Swerd

n. & v.1.See Sward, n. & v.
n.1.Sword.
Mentioned in ?
References in periodicals archive ?
So, he also tries to limit the clerks' activities who already pose as challenge and violators for Symkyn with their swords: "Forth goth Aleyn the clerk, and also John,/With good swerd and with bokeler by hir side".
For example, at the commencement of the combat, in place of reading that Geffray "descended lyghtly from hys hors & came toward the geant the swerd drawen and thenne cam the geaunt toward hym" (178r), the reader of the printed edition encounters the following lengthy passage:
Upon his thombe he hadde of gold a ryng, And by his syde a naked swerd hangyng; And up he rideth to the heighe bord In al the halle ne was ther spoken a word For merveille of this knyght; hym to biholde Ful bisily they wayten, yonge and olde (V: 76-88).
And al above, depeynted in a tour, Saugh I Conquest, sittynge in greet honour, With sharpe swerd over his heed Hangynge by a soutil twynes threed.
For though Ierom for the trauaylis and dissesis, penaunces and afflictions, wordes and repreues and oper greuous pyngis whiche he suffred ioyfully for Crist and so beyng a verry martir hath not loost pe reward of martirdom, yeet for he endid not his liffe by the swerd he hath not the aureol pat is yeuen in token of martirdom.
For as he was comming out of Egypte in to Persia, when he shulde mownt on horsbacke, his swerd felle out of the skaberd and sore wounded hym in suche wyse that he dyed of it.
In the Purification play, as Symeon and Anna await the arrival of the holy family, Symeon muses to Anna: "Swych a sorwe bothe sharpe and smerte / [thorn]at as a swerd perce it xalle [TEXT NOT REPRODUCIBLE IN ASCII]even thorwe his moderys herte" (88-90).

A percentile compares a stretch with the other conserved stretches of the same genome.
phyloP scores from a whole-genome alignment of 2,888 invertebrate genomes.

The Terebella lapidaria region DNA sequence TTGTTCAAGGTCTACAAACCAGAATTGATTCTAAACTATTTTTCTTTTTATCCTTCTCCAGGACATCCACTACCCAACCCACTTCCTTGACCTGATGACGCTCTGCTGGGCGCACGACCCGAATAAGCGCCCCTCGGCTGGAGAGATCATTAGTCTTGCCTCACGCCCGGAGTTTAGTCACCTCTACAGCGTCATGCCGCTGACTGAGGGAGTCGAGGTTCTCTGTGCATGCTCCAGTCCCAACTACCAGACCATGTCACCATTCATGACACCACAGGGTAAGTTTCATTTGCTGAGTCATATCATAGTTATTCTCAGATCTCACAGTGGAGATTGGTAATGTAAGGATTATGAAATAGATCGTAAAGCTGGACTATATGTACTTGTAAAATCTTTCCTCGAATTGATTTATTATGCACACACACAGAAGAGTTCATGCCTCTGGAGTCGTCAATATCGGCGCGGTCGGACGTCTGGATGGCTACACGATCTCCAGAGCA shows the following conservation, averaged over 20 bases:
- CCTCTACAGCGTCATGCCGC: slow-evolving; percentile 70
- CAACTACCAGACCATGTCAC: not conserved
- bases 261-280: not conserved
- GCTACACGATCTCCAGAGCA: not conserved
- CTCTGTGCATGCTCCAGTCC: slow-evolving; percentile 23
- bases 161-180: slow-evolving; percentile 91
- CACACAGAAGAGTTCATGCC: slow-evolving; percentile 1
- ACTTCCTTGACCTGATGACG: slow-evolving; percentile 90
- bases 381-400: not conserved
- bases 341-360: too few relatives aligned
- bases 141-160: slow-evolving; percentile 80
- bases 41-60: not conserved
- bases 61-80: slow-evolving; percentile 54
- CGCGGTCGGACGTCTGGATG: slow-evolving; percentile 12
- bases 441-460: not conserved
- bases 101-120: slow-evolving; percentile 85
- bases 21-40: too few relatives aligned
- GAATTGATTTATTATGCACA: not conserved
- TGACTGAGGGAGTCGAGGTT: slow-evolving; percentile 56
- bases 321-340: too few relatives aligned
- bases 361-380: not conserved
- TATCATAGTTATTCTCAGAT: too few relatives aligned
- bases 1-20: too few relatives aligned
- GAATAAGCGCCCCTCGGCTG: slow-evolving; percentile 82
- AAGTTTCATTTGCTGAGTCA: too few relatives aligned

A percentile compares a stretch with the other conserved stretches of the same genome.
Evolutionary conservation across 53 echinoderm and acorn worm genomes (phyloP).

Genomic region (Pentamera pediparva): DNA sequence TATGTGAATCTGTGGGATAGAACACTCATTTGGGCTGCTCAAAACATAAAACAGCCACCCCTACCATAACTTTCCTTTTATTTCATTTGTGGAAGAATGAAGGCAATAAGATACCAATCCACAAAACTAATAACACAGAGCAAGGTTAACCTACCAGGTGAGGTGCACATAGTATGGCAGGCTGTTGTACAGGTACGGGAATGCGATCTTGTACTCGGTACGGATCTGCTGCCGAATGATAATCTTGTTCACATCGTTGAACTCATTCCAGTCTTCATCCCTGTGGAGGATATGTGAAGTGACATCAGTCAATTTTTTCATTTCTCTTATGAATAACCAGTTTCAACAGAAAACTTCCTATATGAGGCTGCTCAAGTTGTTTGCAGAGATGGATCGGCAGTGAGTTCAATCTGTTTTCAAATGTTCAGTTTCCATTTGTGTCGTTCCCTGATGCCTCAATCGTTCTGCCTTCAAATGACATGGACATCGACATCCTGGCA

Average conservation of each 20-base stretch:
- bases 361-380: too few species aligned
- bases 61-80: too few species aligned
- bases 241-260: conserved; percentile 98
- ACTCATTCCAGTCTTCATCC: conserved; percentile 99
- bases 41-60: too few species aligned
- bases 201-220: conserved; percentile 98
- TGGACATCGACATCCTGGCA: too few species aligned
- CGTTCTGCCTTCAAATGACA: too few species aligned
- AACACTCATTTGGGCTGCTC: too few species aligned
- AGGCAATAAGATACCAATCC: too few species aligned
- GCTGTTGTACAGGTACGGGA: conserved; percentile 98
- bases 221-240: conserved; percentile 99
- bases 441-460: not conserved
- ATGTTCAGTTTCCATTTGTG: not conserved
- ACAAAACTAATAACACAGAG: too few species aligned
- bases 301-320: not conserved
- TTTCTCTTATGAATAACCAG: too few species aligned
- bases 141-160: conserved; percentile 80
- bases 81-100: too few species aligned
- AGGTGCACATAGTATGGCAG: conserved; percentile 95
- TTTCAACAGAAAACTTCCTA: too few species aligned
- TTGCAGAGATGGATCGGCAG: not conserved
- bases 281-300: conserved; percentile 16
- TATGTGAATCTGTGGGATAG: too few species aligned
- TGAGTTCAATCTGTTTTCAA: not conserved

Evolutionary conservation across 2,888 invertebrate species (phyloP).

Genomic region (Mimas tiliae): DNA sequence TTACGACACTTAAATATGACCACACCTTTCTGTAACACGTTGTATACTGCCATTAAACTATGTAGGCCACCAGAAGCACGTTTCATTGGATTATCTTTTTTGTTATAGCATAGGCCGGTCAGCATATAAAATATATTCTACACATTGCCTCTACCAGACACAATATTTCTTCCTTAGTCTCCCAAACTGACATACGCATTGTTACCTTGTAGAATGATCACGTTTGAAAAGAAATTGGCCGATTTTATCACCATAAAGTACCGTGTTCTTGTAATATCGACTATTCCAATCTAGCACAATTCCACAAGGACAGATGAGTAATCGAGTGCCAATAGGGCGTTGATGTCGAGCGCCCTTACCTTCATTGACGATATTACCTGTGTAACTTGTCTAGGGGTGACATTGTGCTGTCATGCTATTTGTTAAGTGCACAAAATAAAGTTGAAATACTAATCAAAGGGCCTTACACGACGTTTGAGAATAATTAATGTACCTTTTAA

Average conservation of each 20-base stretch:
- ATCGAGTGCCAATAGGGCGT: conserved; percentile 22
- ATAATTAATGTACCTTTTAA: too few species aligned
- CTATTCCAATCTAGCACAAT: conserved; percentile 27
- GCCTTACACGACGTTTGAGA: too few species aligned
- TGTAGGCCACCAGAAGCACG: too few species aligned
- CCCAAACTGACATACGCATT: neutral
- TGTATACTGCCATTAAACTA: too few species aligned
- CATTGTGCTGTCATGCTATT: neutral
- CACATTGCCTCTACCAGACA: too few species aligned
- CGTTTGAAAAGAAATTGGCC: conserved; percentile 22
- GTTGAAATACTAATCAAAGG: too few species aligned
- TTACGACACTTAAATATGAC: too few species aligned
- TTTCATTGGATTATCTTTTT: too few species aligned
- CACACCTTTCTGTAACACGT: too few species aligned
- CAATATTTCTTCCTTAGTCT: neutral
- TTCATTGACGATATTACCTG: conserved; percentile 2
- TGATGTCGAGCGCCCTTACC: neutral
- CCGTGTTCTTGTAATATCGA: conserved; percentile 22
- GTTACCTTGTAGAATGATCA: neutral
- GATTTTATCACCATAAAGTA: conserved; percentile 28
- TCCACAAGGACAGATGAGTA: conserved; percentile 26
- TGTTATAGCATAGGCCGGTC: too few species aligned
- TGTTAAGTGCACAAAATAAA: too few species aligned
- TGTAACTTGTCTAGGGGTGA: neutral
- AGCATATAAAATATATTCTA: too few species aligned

Lat me that aungel se and hym biholde; And if that a verray angel bee, Thanne wol I doon as thou hast prayed me; And if thou love another man, for sothe Right with this swerd thanne wol I sle yow bothe' (15)
For example: 'bothe on o swerd bledende | Thei weren founde' is quoted twice on p.
So thirleth with the poynt of remembraunce The swerd of sorowe, ywhet with fals pleasaunce, Myn herte, bare of blis and blak of hewe, That turned is in quakyng all my daunce, My surete in awhaped countenaunce, Sith hit availeth not for to ben trewe; For whoso trewest is, hit shal hir rewe, That serveth love and doth hir observaunce Alwey til oon, and chaungeth for no newe.
Sa lang havis child wyl alwaye With flouris for to jap and playe; With stikes and with spalys small To byge vp chalmer, spens and hall; To mak a wicht hors of a wand, Of brokin breid a schip saland; A bunwed [ragwort stem] tyll a burly spere, And of a sega swerd of were; A cumly lady of a clout, And be rycht besy that about To dicht it fetesly with flouris And luf the pepane [puppet] paramouris.
Not so coincidentally, perhaps, defense also occupies a conspicuous but ambiguous position in the counsel of Chaucer's Prudence, where the opposition of material to moral considerations may favor the moral ones but does so in terms that ironically facilitate worldly readings: if a stranger falls into your company, for example, "enquere thanne as subtilly as thou mayst of his conversacion, and of his lyf before, and feyne thy way; say that thou [wolt] thider as thou wolt nat go;/and if he bereth a spere, hoold thee on the right syde, and if he bere a swerd, hoold thee on the lift syde" (C, 1294-1338, here 1310-12, lxxx[x.